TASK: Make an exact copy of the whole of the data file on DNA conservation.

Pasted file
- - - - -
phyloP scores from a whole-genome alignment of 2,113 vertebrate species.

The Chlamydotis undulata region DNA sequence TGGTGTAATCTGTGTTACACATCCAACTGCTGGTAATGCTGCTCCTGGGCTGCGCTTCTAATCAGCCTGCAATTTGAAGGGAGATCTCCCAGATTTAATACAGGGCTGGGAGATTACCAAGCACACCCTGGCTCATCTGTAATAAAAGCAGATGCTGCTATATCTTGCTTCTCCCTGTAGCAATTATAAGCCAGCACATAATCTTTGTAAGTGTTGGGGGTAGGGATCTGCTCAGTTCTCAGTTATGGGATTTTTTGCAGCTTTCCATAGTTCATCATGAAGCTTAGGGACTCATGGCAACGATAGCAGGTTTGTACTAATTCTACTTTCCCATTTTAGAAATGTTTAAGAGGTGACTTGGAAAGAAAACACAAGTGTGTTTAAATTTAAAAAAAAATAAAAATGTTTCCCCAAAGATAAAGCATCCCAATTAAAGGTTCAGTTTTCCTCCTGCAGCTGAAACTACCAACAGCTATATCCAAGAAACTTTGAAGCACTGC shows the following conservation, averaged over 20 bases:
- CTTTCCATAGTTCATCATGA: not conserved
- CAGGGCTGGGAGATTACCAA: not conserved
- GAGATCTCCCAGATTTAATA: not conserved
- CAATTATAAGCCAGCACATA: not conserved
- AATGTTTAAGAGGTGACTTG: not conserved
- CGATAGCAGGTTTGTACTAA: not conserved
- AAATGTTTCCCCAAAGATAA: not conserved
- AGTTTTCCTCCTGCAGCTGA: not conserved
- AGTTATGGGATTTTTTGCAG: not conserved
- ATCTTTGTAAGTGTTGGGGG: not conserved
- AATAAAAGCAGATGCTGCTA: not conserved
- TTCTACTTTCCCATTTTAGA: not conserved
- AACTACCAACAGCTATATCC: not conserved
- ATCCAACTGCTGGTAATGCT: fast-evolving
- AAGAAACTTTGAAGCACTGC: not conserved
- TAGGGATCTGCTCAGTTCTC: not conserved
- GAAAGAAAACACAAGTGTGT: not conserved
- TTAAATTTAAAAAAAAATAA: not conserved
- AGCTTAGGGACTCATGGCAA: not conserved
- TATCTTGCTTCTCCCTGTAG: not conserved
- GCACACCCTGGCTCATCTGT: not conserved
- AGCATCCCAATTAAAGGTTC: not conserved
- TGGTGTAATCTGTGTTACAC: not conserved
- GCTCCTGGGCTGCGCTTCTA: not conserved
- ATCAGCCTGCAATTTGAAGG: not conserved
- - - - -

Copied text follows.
phyloP scores from a whole-genome alignment of 2,113 vertebrate species.

The Chlamydotis undulata region DNA sequence TGGTGTAATCTGTGTTACACATCCAACTGCTGGTAATGCTGCTCCTGGGCTGCGCTTCTAATCAGCCTGCAATTTGAAGGGAGATCTCCCAGATTTAATACAGGGCTGGGAGATTACCAAGCACACCCTGGCTCATCTGTAATAAAAGCAGATGCTGCTATATCTTGCTTCTCCCTGTAGCAATTATAAGCCAGCACATAATCTTTGTAAGTGTTGGGGGTAGGGATCTGCTCAGTTCTCAGTTATGGGATTTTTTGCAGCTTTCCATAGTTCATCATGAAGCTTAGGGACTCATGGCAACGATAGCAGGTTTGTACTAATTCTACTTTCCCATTTTAGAAATGTTTAAGAGGTGACTTGGAAAGAAAACACAAGTGTGTTTAAATTTAAAAAAAAATAAAAATGTTTCCCCAAAGATAAAGCATCCCAATTAAAGGTTCAGTTTTCCTCCTGCAGCTGAAACTACCAACAGCTATATCCAAGAAACTTTGAAGCACTGC shows the following conservation, averaged over 20 bases:
- CTTTCCATAGTTCATCATGA: not conserved
- CAGGGCTGGGAGATTACCAA: not conserved
- GAGATCTCCCAGATTTAATA: not conserved
- CAATTATAAGCCAGCACATA: not conserved
- AATGTTTAAGAGGTGACTTG: not conserved
- CGATAGCAGGTTTGTACTAA: not conserved
- AAATGTTTCCCCAAAGATAA: not conserved
- AGTTTTCCTCCTGCAGCTGA: not conserved
- AGTTATGGGATTTTTTGCAG: not conserved
- ATCTTTGTAAGTGTTGGGGG: not conserved
- AATAAAAGCAGATGCTGCTA: not conserved
- TTCTACTTTCCCATTTTAGA: not conserved
- AACTACCAACAGCTATATCC: not conserved
- ATCCAACTGCTGGTAATGCT: fast-evolving
- AAGAAACTTTGAAGCACTGC: not conserved
- TAGGGATCTGCTCAGTTCTC: not conserved
- GAAAGAAAACACAAGTGTGT: not conserved
- TTAAATTTAAAAAAAAATAA: not conserved
- AGCTTAGGGACTCATGGCAA: not conserved
- TATCTTGCTTCTCCCTGTAG: not conserved
- GCACACCCTGGCTCATCTGT: not conserved
- AGCATCCCAATTAAAGGTTC: not conserved
- TGGTGTAATCTGTGTTACAC: not conserved
- GCTCCTGGGCTGCGCTTCTA: not conserved
- ATCAGCCTGCAATTTGAAGG: not conserved